I’ve never really cared about the blogging VCs don’t answer email thing.
      Rather, there’s an interesting problem where VCs often ignore lots of real
      “signal” because they are caught up in “noise.” That was the point I was
      trying to make.

      • Theodore L. Rigby

        That makes sense, apologies for the misunderstanding- I didn’t mean that you were implying that was the case. Thank you for the post too, I read it this morning and immediately thought how I could try to focus more on signals and less on noise in the upcoming week.

        • http://www.feld.com bfeld

          Cool – no apology necessary – you just pointed out that my post wasn’t clear
          enough which is always helpful.

        • http://www.feld.com bfeld

          Cool – no apology necessary – you just pointed out that my post wasn’t clear
          enough which is always helpful.

      • Theodore L. Rigby

        That makes sense, apologies for the misunderstanding- I didn’t mean that you were implying that was the case. Thank you for the post too, I read it this morning and immediately thought how I could try to focus more on signals and less on noise in the upcoming week.

  • Theodore L. Rigby

    I could be wrong, but I thought the reaction to “Blogging VCs don’t read emails” was related to classic productivity guilt. A lot of Fred’s readers (me included) are astounded at how many hours he finds in a day. When people saw the “don’t read emails” tweet, they assumed “oh- VC’s must be neglecting other responsibilities.” While that notion is pretty implausible- the thought made people feel better.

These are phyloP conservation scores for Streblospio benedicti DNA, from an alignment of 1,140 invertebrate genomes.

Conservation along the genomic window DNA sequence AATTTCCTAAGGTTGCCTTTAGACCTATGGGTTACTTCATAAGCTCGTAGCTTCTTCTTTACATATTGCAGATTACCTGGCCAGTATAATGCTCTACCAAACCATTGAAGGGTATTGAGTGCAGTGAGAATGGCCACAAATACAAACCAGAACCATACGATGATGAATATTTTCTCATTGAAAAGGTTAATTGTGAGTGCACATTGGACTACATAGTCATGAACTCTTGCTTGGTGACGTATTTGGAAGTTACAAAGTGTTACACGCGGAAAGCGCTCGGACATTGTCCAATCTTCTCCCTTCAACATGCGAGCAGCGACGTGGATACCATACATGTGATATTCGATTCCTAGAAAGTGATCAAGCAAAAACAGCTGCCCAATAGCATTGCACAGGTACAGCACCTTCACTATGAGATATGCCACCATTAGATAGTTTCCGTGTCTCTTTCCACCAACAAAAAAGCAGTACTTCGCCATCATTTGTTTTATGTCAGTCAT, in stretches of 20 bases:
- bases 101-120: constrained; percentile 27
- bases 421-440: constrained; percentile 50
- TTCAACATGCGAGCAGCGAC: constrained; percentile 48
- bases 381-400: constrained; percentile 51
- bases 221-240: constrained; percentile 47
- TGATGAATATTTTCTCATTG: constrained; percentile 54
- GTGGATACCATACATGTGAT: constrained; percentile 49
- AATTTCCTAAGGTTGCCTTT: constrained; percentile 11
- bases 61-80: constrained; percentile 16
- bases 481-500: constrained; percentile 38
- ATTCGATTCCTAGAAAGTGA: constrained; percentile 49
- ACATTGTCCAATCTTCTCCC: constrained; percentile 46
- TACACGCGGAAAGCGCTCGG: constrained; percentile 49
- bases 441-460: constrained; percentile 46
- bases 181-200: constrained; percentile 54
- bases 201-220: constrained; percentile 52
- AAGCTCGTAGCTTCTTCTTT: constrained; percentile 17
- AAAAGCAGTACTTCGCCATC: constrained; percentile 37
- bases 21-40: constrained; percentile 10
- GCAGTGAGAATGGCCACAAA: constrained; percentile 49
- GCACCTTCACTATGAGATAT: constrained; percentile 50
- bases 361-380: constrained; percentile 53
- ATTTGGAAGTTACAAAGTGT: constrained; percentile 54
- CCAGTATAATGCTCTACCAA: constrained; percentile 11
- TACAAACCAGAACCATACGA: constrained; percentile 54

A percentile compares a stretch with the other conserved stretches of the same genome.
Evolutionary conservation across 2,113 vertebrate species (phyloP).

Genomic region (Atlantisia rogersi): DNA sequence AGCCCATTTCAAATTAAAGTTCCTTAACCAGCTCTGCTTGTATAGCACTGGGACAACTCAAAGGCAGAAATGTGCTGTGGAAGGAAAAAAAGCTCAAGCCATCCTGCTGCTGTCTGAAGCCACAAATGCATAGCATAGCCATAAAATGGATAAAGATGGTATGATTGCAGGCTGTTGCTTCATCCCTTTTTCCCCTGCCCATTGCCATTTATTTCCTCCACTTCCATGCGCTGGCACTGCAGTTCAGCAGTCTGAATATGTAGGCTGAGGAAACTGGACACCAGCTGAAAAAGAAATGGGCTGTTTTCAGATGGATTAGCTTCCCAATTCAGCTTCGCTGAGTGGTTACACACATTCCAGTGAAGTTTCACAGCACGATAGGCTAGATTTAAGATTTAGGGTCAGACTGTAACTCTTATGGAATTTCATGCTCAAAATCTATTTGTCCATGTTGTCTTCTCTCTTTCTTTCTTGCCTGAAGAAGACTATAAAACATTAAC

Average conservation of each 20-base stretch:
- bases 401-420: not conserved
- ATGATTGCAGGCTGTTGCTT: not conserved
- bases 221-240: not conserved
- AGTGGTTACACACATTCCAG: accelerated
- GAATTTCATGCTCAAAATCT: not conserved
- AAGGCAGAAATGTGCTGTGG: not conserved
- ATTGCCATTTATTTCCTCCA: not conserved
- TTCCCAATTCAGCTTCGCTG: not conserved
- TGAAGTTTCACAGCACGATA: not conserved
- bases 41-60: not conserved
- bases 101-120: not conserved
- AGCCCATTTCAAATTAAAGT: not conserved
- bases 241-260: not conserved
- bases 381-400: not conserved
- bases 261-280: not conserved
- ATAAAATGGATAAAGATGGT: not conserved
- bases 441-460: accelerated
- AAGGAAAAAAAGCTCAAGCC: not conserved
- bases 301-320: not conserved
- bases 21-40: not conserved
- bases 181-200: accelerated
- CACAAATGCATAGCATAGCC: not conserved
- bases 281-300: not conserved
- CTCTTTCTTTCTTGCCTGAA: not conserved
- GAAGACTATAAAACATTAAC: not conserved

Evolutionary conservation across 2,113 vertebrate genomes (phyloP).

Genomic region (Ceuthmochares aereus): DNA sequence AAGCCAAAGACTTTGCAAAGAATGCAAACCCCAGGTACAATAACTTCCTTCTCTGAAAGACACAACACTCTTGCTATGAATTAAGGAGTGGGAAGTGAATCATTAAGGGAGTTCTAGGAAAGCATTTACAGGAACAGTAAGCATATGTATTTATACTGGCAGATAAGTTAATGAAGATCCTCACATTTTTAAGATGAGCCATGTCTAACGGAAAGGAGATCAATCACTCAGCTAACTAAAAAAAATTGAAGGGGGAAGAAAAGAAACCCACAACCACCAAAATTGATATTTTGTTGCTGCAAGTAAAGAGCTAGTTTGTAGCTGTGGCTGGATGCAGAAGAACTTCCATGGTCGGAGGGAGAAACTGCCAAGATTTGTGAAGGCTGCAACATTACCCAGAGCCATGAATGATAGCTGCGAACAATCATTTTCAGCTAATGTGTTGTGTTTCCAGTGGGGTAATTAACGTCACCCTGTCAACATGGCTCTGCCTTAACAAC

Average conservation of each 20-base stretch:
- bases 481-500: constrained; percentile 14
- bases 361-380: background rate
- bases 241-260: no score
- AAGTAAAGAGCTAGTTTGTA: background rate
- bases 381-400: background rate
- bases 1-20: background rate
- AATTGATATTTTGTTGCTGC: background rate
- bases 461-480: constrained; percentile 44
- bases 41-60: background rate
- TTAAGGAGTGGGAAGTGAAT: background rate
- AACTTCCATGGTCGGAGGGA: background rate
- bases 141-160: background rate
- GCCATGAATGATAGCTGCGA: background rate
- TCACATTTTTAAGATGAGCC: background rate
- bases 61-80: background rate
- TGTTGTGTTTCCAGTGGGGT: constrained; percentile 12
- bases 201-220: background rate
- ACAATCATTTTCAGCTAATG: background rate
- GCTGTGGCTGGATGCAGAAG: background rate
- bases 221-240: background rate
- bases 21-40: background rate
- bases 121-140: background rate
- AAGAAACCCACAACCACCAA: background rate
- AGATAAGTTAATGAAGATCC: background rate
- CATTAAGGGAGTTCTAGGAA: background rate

• Anita

    =) Aww I thought I was going to read about Peter Gabriel! (my fav musician so had to share) http://www.youtube.com/watch?v=3WC-5VFcliE

  • Anita

    =) Aww I thought I was going to read about Peter Gabriel! (my fav musician so had to share) http://www.youtube.com/watch?v=3WC-5VFcliE

  • http://twitter.com/lauraglu lauraglu

    Ugh, I consider noise being prompted to sign in with facebook with the promise of a badge before I even get to read any content. :(

    • http://www.feld.com bfeld

      Touche (and fair).

    • http://www.feld.com bfeld

      Touche (and fair).

  • http://twitter.com/lauraglu lauraglu

    Ugh, I consider noise being prompted to sign in with facebook with the promise of a badge before I even get to read any content. :(

  • Skelley Patrick

    My day job: noise. My startup: signal

  • Skelley Patrick

    My day job: noise. My startup: signal

  • http://ariherzog.com Ari Herzog

    Sidenote: I follow a lot of blogs by RSS, and I recently created two categories — one called signals, and the other called noises. The signals are those bloggers who inspire me with everything they write, usually because they either write once a day or a few times weekly, and the noises are those who write multiple times a day.

  • http://ariherzog.com Ari Herzog

    Sidenote: I follow a lot of blogs by RSS, and I recently created two categories — one called signals, and the other called noises. The signals are those bloggers who inspire me with everything they write, usually because they either write once a day or a few times weekly, and the noises are those who write multiple times a day.